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Generation ’97 Drives Struggle for Identity and Fairness in Hong Kong

Completely unnoticed by pundits on recent protests is a major demographic shift in Hong Kong’s population, which is redefining the issues that motivate the younger generation.

Student activist, Joshua Wong, leading a protest at Victoria Park in Hong Kong. June 4, 2013. (Photo: Pacific Chillino)

Hong Kong – On both sides of the barricades blocking this city’s streets, media pundits from New York and Beijing assert that the protests in Hong Kong arise from demands for greater autonomy. Completely unnoticed is a major demographic shift in the region’s population, which is redefining the issues that motivate the younger generation to shut down this global financial center.

The leadership and activist numbers are coming from Generation ’97, young people born during the 1997 handover of the then-British Crown colony to Chinese sovereignty. These youngsters, most still in the secondary level (high school), are finding themselves at the forefront of a populist struggle for electoral rights. They are motivated by anxieties about local identity and a consequent need for better representation, reflecting attitudes that differ subtly but significantly from the traditional opposition parties.

Leadership of the democracy movement was suddenly thrust onto this youth cohort before the protests, when a corruption scandal broke involving the controversial publisher of the Apple Daily press paying illegal contributions to politicians in the opposition parties. The Independent Commission Against Corruption investigation turned up examples of pocketing of unreported donations for personal gain. This corruption further taints the image of a pan-democratic alliance that was already divided by rivalries and unexplained dropouts prior to the street protests.

Underlying the youth movement’s strategy of civil disobedience is a deepening distrust of their pre-1997 elders in both camps, who operate in a political culture of “deal-making” and an elitist obsession with property and wealth, regardless of political affiliation. What the young radicals confronting tear gas and riot police reject is the selling out of Hong Kong’s unique way of life to the highest bidder, whether wealthy businessmen from China or globalist financial corporations.

In contrast with the figureheads of the opposition parties, these youth are not aligned with Britain or the United States, but are battling instead for their own Hong Kong as the last bastion of Cantonese culture. For that goal, the ever-increasing ranks of post-1997 youth realize the vital importance of equal voting rights to chose leaders who will represent the people of Hong Kong, especially the poor and disadvantaged, and not just its wealthy elite.

A manga antihero

The most charismatic figure to emerge from the youth movement is Joshua Wong, one of four student leaders of Scholarism, a political front of high school students and college freshmen. The Gen ’97 teen activists with Scholarism are the driving force behind the street protests, overshadowing the Occupy Central organizers and their seniors in the Federation of Hong Kong University Students.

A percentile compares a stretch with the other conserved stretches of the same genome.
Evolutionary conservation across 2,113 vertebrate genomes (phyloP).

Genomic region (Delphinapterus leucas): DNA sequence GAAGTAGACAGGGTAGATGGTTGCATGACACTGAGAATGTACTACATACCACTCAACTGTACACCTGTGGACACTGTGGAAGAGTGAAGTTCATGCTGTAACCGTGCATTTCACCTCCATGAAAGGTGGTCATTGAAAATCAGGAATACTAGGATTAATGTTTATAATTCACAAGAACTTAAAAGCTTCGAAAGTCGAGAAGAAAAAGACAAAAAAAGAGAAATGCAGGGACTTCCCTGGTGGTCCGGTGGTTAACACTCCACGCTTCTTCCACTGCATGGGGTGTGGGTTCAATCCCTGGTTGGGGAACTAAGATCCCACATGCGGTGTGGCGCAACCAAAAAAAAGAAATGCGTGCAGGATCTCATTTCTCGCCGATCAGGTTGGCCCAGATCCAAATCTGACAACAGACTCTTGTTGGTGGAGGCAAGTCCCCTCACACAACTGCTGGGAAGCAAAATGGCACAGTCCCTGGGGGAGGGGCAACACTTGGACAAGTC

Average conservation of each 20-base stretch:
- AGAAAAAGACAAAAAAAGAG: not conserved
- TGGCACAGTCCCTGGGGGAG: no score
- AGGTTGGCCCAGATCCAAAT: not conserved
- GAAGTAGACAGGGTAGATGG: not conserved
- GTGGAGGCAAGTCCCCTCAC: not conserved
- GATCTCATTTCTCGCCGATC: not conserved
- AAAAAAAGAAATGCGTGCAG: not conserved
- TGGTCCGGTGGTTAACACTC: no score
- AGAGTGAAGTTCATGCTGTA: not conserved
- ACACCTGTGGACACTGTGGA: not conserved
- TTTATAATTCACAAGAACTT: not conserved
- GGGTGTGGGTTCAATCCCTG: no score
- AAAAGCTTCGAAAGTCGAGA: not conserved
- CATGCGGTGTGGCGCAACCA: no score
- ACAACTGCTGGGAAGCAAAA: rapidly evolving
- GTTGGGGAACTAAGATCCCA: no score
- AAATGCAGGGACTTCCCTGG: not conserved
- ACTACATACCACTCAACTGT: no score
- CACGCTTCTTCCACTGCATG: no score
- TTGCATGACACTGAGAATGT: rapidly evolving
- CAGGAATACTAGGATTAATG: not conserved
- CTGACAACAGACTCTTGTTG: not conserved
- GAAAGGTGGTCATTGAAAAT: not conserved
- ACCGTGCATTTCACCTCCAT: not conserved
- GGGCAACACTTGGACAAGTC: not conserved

These secondary schoolchildren are prepared to cast away university admission and promising careers — unimaginable sacrifices in this upwardly mobile society that cherishes education above all — in their commitment to political rights. By making the unthinkable break with traditional values in a conformist urban society, the rebellious youth have shocked anxious parents, unionized workers and the lower middle class of this Cantonese-speaking city into worried support with food donations, cash, praise and admiration. The example of teenagers holding out against tear gas has convinced many formerly passive residents to take a stand on the streets.

Joshua, 17, shows a precocious understanding of the complexities of Hong Kong politics, and yet remains adamant in remaining an outsider to the establishment. His strong commitment to street agitation is not based on an alpha male image from kung fu movies. To the contrary, the slim teenager is modest and soft spoken, while succinct in explaining his viewpoints. A Bruce Lee-style bowl cut touches his wide-set almond eyes, which are exactly like those of maverick antiheroes in Japanese comics known as manga. This lad is clearly the role model for young people across East Asia, who are disaffected by traditional career paths, choose a variety of lifestyles and are tuned in to social media.

“I admit it’s annoying to hear nothing but Mandarin in the metro instead of Cantonese,” he says, “but I am not a right-winger who makes comments against visiting mainlanders.” His statement should come as a surprise to the National People’s Congress in Beijing, whose worst nightmare is the electoral victory of an anti-China secessionist figure. Out of these gut-level fears, the NPC voted unanimously to require all nominees to gain its approval before the 2017 election of a new Chief Executive, the highest position in Hong Kong.

In contrast to the leaders of the opposition parties, or Hong Kongers who emigrated to Canada or Britain before 1997, Scholarism members simply do not have any personal memory of UK rule, and therefore hold no attachment to the British lifestyle that the last royal governor Chris Patton mistakenly referred to as “the Hong Kong way of life.” Gen ’97 accepts the “one country, two systems” formula as a fact of life. It is the only political order they have ever known.

“The relationship between Hong Kong and the People’s Republic of China cannot be amended at this late stage,” Joshua explains. “There is no other road than ‘one country, two systems’.” By the same token, he adds, “Under that formula, our first priority is equality for all residents, and this means greater equality in the electoral system. We cannot let our common future be determined by a 1,200-member election committee instead of by the 7 million people of Hong Kong.”

Money mania